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NG18. Non-alternating ditransitives

Languid SlogWe move away from give and analyse sentences with other ditransitives, ones that allow either the to-dative or the double-object form but not both.

Verb classes

Beth Levin has documented hundreds of different verb classes according to their syntactic behaviour.  One class includes give along with sell, feed etc.

For NG to be valid it must work for all verb classes.  Obviously it’s impossible here to show that to be so, but encouragement comes from looking at just a few other verbs.

There are other classes of ditransitive and some of them can form semantically coherent sentences with our Romans.  We’ll try deny and restore in active and passive forms.


A verb that allows the double-object but not the to-dative is deny.

(46) Nero is denying Poppaea Olivia

(47) * Nero is denying Olivia to Poppaea

Absence from language knowledge of a denying__to junction makes (47) ungrammatical.  (Other prepositions may be possible but a resulting preposition phrase would be an adverbial adjunct, not an argument of deny.)

In contrast, restore allows a to-dative but not a double-object.

(48) Nero is restoring Olivia to Poppaea

(49) * Nero is restoring Poppaea Olivia

(49) cannot be prevented by omitting restoring__(noun) from language knowledge as that junction is needed for (48).  Instead the is__restoring junction must create a set of incomplete propositions different from that for is__giving.  This prevents goal from being derived from a bare noun but still allows it from a preposition phrase.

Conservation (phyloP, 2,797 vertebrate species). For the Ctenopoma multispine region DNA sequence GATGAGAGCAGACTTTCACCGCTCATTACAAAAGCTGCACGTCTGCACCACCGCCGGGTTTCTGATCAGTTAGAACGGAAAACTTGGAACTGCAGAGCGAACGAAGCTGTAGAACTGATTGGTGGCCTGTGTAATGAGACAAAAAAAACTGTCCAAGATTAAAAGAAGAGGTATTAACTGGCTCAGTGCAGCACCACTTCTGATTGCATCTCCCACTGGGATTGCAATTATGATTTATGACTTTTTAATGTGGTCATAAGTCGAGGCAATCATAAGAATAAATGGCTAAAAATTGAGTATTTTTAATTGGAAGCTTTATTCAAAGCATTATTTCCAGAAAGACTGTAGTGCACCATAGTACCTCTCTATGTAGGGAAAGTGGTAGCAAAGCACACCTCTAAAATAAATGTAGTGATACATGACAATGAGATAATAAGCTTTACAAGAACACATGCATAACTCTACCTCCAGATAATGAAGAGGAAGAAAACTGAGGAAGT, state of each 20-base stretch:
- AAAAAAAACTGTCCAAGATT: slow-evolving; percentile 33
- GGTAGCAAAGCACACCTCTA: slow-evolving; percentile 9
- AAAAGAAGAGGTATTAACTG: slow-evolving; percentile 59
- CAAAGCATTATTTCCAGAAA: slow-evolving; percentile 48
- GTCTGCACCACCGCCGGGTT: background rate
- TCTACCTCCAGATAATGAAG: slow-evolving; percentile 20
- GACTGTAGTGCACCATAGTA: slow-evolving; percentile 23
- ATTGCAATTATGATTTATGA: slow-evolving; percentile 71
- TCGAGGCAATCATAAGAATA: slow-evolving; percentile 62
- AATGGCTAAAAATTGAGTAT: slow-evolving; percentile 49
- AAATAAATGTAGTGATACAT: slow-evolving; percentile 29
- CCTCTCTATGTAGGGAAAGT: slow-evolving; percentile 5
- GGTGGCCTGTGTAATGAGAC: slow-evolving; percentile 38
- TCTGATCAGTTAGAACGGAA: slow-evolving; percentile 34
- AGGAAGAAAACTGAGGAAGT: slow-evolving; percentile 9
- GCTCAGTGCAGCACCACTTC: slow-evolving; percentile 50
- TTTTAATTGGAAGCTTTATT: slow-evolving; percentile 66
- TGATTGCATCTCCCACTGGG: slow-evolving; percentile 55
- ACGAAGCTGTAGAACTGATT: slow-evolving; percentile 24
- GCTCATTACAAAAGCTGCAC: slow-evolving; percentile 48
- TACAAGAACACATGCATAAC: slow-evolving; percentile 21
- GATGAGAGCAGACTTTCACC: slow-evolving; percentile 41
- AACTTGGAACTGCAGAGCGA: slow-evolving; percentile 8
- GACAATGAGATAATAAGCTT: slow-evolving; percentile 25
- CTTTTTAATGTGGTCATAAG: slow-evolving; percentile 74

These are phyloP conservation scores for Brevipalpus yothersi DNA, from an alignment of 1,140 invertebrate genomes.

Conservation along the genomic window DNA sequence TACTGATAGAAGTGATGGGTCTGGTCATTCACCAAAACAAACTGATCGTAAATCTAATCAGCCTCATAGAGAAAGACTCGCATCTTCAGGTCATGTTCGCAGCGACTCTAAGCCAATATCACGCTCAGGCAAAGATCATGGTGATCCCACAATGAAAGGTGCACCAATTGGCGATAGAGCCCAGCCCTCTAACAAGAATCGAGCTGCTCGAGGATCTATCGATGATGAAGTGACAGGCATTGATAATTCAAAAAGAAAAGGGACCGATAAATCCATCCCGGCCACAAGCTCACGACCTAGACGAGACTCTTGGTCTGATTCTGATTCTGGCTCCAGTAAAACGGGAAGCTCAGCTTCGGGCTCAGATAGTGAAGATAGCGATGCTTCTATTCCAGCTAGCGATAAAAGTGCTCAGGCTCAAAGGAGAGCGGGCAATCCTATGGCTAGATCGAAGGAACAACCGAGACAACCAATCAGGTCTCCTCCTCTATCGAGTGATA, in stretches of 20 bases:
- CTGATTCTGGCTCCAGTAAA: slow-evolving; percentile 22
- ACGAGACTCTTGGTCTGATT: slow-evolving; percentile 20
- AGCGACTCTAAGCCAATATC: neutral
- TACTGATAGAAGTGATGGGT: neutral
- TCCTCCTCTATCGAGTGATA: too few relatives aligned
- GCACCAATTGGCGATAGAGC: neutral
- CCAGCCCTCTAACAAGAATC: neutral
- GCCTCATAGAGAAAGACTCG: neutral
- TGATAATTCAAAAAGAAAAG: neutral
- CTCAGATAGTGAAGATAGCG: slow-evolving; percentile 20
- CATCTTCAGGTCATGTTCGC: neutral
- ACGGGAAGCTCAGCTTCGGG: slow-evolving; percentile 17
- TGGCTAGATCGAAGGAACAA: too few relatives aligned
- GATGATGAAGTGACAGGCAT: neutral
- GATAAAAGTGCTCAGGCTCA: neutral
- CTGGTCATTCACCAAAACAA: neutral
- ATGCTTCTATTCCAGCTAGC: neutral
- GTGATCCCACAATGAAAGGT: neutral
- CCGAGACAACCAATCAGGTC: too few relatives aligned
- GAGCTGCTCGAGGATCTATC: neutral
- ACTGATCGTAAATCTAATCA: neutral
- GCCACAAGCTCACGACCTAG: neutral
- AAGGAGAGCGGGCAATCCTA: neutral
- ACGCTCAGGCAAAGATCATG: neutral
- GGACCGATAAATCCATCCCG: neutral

(48) Nero is restoring Olivia to Poppaea

In (49) a GOAL proposition can’t be derived because that REL concept doesn’t occur anywhere.  The last junction creates the proposition RESTORE / THEME / OLIVIA with six units. It’s complete but contradicts the RESTORE / THEME / POPPAEA that has already been delivered.  (More typically, ungrammaticality is sensed where a proposition remains incomplete at sentence-end.)

Two bare nouns before the verb

(50) Olivia Nero is restoring to Poppaea

The analysis of (50) still relies on the assumption that the propositions from the first two junctions have different priority when combining with those from the third.  The attraction of (null) / INST / NERO to one but not the other is even more enigmatic than in LS14 because the two propositions RESTORE / AGENT / (null) and RESTORE / THEME / (null) seem essentially identical.

There must be asymmetry somewhere. Note that there is asymmetry in sentence (43) as analysed in LS17; this is similar to (50) in that it too has two bare nouns before the verb.  So, despite what was suggested in LS13, could the asymmetry be activation – say, activation on one of the propositions from is__restoring but not the other?

We’ll return to this issue when a more complete set of strange behaviours in NG has been collected.

With deny, fronting doesn’t pose the same questions.

(51) Poppaea Nero is denying Olivia


For passive restore, as expected, the equivalent of (11) works:

(51) Olivia is restored to Poppaea by Nero

The equivalent of (12) does not:

(52) * Poppaea is restored Olivia by Nero

Language knowledge must lack a restored__Olivia junction.

For passive deny, the equivalent of (12) works:

(53) Poppaea is denied Olivia by Nero

The expectation is that the equivalent of (11) should not work:

(54) ? Olivia is denied to Poppaea by Nero

To me, (54) is just about acceptable, contradicting Levin (1993).

NG explains how idiolects can vary

A virtue of the NG analysis is that it can easily account for differences of opinion on (54) by claiming that the junction denied__to may be omitted from an idiolect or may be included even if denying__to is omitted.  And any other variation of perceived grammaticality in marginal areas may similarly relate to presence/absence of a single junction.


To minimise tedium, I’ll not include any analysis of sentences with monotransitive verbs.  If you’re interested, look at the sentences listed in LS15 that omit (to) Poppaea, substitute a verb like love, and do the NG analysis.  Very simple.

More and more

What about interrogatives?  Yes, the easier ones next week; harder ones to follow.

Mr Nice-Guy



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